Home » Kenya’s presidential race narrows down to these 16 politicians

Kenya’s presidential race narrows down to these 16 politicians

by Enock Ndayala

The August 2022 presidential race has narrowed down to 16 presidential hopefuls after more than 30 out of the initial 55 hopefuls failed to fulfill the stringent requirements.

The stringent clearance requires that all presidential hopefuls must collect at least 2000 signatures or endorsements from at least 24 counties across the country, something that appeared an uphill task for the majority of the hopefuls.

Only 16 presidential aspirants beat the Wednesday, May 25, deadline for submitting signatures and copies of identity cards for clearance by the Independent Electoral and Boundaries Commission (IEBC).

Only six out of the 16 hopefuls who met the stringent requirement are independent while the remaining 10 are sponsored by various political parties.

Some of the aspirants who missed the deadline said they found complying with the requirements expensive, highlighting the hidden cost of vying for president.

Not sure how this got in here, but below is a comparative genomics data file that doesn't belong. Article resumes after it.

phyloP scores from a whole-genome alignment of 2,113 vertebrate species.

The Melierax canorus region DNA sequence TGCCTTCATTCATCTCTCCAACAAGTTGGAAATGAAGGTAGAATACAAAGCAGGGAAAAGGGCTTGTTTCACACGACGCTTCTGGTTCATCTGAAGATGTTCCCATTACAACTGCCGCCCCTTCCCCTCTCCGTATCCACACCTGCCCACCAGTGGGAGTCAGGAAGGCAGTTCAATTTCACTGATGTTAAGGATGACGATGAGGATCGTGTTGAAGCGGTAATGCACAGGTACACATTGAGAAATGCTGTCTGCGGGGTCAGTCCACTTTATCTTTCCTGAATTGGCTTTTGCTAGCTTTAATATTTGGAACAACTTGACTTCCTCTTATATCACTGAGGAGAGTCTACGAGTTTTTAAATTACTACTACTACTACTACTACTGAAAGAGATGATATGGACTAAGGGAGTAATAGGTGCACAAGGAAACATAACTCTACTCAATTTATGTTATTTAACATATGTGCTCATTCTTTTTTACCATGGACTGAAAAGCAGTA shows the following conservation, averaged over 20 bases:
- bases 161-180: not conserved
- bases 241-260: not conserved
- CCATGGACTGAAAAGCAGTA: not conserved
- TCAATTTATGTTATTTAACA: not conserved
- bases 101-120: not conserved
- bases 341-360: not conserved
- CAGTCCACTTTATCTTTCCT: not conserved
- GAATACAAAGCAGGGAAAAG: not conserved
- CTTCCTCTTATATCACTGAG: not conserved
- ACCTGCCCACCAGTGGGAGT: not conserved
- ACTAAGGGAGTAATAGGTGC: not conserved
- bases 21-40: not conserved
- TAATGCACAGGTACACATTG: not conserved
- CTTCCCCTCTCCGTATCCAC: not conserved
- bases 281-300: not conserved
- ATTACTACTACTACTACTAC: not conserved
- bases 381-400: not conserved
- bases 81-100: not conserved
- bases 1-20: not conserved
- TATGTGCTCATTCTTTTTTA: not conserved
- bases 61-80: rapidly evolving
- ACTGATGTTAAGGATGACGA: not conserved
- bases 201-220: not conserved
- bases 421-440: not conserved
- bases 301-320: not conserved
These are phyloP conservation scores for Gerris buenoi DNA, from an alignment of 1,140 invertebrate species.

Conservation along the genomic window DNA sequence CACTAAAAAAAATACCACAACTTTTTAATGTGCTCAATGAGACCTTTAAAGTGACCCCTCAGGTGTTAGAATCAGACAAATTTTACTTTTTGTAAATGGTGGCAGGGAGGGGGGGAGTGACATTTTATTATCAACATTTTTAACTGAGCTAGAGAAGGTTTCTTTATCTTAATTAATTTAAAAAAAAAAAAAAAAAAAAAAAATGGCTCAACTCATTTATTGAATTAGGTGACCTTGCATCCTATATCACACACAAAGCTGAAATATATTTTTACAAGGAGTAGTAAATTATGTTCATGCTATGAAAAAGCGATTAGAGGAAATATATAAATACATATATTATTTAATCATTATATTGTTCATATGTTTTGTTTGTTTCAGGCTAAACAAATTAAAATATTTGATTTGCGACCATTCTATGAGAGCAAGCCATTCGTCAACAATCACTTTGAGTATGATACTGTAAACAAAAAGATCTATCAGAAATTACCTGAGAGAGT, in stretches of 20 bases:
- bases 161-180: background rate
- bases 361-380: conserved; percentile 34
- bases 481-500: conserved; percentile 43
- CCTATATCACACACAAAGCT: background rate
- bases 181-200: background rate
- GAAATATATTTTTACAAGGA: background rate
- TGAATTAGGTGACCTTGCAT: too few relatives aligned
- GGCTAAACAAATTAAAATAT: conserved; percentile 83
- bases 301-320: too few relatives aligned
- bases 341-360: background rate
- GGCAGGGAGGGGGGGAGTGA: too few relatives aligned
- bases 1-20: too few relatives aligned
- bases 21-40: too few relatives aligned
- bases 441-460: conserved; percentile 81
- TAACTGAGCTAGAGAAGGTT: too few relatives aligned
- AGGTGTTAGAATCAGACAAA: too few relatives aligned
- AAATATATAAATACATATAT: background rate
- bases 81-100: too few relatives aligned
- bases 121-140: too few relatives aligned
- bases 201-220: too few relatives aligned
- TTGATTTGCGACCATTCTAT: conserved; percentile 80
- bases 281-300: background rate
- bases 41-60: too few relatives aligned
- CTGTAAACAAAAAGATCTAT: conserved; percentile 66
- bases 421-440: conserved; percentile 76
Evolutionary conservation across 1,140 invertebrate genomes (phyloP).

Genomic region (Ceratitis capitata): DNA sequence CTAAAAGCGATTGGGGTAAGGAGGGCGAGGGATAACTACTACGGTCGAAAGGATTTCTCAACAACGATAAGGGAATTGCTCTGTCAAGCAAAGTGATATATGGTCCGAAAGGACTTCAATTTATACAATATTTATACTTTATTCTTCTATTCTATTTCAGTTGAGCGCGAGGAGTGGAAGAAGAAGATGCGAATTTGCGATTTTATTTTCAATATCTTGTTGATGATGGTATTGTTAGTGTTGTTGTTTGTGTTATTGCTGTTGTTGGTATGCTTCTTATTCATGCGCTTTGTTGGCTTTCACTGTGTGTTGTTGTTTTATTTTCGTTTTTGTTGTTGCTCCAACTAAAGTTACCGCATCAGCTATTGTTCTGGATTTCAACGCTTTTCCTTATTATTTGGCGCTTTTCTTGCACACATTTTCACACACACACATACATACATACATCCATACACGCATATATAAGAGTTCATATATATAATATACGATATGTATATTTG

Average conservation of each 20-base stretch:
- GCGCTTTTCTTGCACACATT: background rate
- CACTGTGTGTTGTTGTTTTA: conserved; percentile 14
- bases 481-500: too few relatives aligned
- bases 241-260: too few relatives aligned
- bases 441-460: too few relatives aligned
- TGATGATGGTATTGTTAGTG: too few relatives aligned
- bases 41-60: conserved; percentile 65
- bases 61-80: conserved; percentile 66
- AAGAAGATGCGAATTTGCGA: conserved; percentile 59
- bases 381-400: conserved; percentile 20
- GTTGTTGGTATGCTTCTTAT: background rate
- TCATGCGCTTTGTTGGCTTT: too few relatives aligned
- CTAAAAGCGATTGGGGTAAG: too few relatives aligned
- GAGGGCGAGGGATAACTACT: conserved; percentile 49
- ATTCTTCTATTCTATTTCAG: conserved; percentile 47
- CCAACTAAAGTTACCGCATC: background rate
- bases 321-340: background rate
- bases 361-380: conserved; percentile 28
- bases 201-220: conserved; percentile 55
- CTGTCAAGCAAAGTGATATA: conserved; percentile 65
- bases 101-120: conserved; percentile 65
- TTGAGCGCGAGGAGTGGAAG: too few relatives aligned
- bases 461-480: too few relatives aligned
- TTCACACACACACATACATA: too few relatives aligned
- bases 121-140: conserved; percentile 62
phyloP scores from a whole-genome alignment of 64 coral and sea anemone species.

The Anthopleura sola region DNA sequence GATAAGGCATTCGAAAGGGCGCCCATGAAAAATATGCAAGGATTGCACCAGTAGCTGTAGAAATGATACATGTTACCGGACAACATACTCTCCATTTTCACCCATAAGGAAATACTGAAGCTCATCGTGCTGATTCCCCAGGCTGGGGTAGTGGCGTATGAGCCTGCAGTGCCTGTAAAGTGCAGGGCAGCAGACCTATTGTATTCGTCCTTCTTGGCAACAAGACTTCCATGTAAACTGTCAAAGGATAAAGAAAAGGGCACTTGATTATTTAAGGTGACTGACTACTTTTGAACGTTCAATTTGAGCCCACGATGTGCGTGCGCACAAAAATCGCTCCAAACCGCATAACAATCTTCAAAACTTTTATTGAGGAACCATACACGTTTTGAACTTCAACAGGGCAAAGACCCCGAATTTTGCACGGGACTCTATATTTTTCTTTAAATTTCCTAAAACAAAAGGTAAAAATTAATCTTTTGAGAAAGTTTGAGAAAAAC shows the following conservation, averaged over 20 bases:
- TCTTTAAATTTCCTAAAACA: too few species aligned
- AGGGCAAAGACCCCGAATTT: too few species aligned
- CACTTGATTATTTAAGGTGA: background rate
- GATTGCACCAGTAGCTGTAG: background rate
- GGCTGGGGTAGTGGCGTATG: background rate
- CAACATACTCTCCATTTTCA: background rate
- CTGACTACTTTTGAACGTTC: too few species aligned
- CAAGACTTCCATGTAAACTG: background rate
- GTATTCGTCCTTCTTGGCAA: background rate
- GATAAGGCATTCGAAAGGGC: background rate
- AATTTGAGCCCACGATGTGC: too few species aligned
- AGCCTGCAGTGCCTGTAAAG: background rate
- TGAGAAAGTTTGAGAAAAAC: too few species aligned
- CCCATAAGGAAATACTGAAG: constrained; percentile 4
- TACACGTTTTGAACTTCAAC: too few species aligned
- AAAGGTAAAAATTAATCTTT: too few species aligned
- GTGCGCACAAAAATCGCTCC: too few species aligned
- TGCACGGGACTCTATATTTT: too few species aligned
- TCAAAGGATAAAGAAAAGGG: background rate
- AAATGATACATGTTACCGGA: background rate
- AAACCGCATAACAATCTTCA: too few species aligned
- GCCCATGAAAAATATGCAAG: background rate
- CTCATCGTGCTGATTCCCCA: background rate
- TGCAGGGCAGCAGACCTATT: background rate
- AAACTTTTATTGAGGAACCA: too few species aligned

Among those who failed to beat the deadline include Gospel artist Reuben Kigame, Faith Wairimu, Grita Muthoni of Ford Asili party, and Dorothy Kemunto.

Those who beat the deadline include Azimio la Umoja-One Kenya alliance presidential flag bearer Raila Odinga and the 2022 presidential election front runner William Ruto as well as Wiper leader Kalonzo Musyoka

In a bid to ensure fairness, IEBC Chairman Wafula Chebukati said the commission does not restrict one person from supporting several presidential hopefuls so long the signatures cannot be copied for each other candidate in the same order.

“Ours is to ensure our process meets the fairness and reasonability test as provided or under Article 24 of the Constitution so as not to unlawfully and unjustifiably restrict or limit the right of candidates to exercise their political rights,” Chebukati said.

The successful aspirants at this stage of the process now wait for the IEBC to verify that the signatures presented to it match the IDs before allowing the aspirants to proceed to the next stage in their quest for the country’s leadership.

The Wafula Chebukati commission will now forward the names of the 16 hopefuls to institutions responsible for matters related to Chapter Six of the Constitution on leadership and integrity.

They include the Ethics and Anti-Corruption Commission and the Office of the Director of Public Prosecutions (ODPP).

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